The Spitfire is synonymous with the Battle of Britain, the air war that started today, July 10, 75 years ago. The single engine fighter was at the frontline of British defence against countless waves of German bomber’s nightly attacks that lasted for three months and three weeks.
Yesterday, a restored Vickers Supermarine Spitfire Mark.1A, P9374, sold for a record £3,106,500 ($AU6.4 million) in London overnight, more than £500,000 above its top estimate. It was auctioned by Christie’s.
The plane is just one of two airworthy Mk.1 Spitfires and over the past several decades it’s been on an extraordinary journey thanks to American gold investor, philanthropist, plane buff and unabashed Anglophile Thomas Kaplan, chairman of the New York-based Electrum Group.
P9374 was the 557th RAF Spitfire to roll off the production line of 22,000, but it crashed on a beach near Calais on May 24, 1940, when Flight Officer Peter Cazenove, of the famed London stockbroking family, was on his first combat mission. Before belly-landing on the beach, Cazenove had radioed that he was OK, and: “Tell mother I’ll be home for tea!”
Cazenove managed to link up with a British regiment, but was captured when the Germans overran Calais. He became a POW, ending up in the notorious Stalag Luft III, on the German-Polish border, where he helped organise the legendary Great Escape, which saw 76 POWs escape in March 1945. Cazenove was a big man and wouldn’t fit in the tunnel. Coincidentally, 92 Squadron CO Roger Bushell, also known as “Big X”, the mastermind of the Great Escape, was among eight pilots who also flew P9374 before the crash.
Bushell was among 50 escapees executed by the Gestapo. Cazenove survived the war and died in 1981, still wondering what happened to his Spitfire.
The plane disappeared under the sand for the next four decades until heavy tides scoured the beach and the heavily corroded, barnacle-encrusted yet still intact wreckage made a return in September 1980, only to be heavily damaged by souvenir hunters and a salvage crew. The remains ended up at the Musée de l’Air in Paris, and was subsequently passed around until Kaplan got wind of the find in 2006. He bought the wreck and embarked on a three-year restoration costing millions of dollars at the Aircraft Restoration Company in Duxford, England. P9374’s Rolls-Royce Merlin engine roared back to life in 2011 and it returned to the air.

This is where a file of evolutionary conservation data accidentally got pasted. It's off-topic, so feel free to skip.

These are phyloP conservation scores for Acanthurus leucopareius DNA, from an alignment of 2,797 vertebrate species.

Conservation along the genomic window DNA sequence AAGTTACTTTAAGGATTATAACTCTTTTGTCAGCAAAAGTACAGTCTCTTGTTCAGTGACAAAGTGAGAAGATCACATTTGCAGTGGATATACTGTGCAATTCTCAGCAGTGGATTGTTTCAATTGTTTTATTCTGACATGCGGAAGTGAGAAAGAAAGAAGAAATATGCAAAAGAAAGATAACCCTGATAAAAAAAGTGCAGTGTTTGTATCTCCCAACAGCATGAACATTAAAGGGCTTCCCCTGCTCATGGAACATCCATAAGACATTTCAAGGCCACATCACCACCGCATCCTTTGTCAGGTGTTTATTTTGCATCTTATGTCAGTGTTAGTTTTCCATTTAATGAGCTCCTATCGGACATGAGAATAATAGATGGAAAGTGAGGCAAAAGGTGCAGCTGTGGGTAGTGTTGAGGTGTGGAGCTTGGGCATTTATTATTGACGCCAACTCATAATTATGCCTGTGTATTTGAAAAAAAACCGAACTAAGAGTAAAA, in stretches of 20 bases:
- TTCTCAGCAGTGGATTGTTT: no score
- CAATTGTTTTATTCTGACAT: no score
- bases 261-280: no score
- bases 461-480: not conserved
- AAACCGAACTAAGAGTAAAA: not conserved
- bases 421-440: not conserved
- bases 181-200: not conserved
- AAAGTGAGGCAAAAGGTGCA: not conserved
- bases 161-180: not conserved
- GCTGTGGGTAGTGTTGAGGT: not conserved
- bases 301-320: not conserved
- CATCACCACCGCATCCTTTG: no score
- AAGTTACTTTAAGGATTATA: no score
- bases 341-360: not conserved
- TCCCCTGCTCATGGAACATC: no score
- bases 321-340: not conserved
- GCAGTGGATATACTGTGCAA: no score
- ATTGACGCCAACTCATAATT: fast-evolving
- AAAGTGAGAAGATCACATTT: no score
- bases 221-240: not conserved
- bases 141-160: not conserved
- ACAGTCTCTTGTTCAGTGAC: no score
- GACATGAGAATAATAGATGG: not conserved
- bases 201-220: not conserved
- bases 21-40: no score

Kaplan’s next step was even more remarkable. He put the Spitfire up for sale, pledging to donate the proceeds to charity. The $6.4 million raised from the sale of Spitfire P9374 has gone to the RAF Benevolent Fund, leading wildlife conservation charity Panthera, WildCRU and Stop Ivory.
The 52-year-old entrepreneur and his wife, Daphne, didn’t stop there. They also owned the only other flying Spitfire Mk.1, N3200, and donated it to the Imperial War Museum Duxford.
Kaplan said he embarked on the project with his childhood friend, Simon Marsh, to pay homage to the pilots Churchill called “the Few”, standing against the might of Hitler’s bomber force.
“The knowledge that P9374 has found a fine home, combined with the return of N3200 earlier today to the Imperial War Museum Duxford, marks the end of a profound journey of remembrance for us,” he said.
“Today’s events are, more than anything else, concrete gestures of gratitude and remembrance for those who prevailed in one of the most pivotal battles in modern history. History tells us all that there comes a time when one simply has to step up… to act with passion, and to remember with gratitude the few that actually do.
“And so it is with full hearts that we congratulate the buyers at the auction, as well as the Imperial War Museum, for their new acquisitions… and the wonderful causes which will be the recipients of these truly extraordinary auction proceeds.”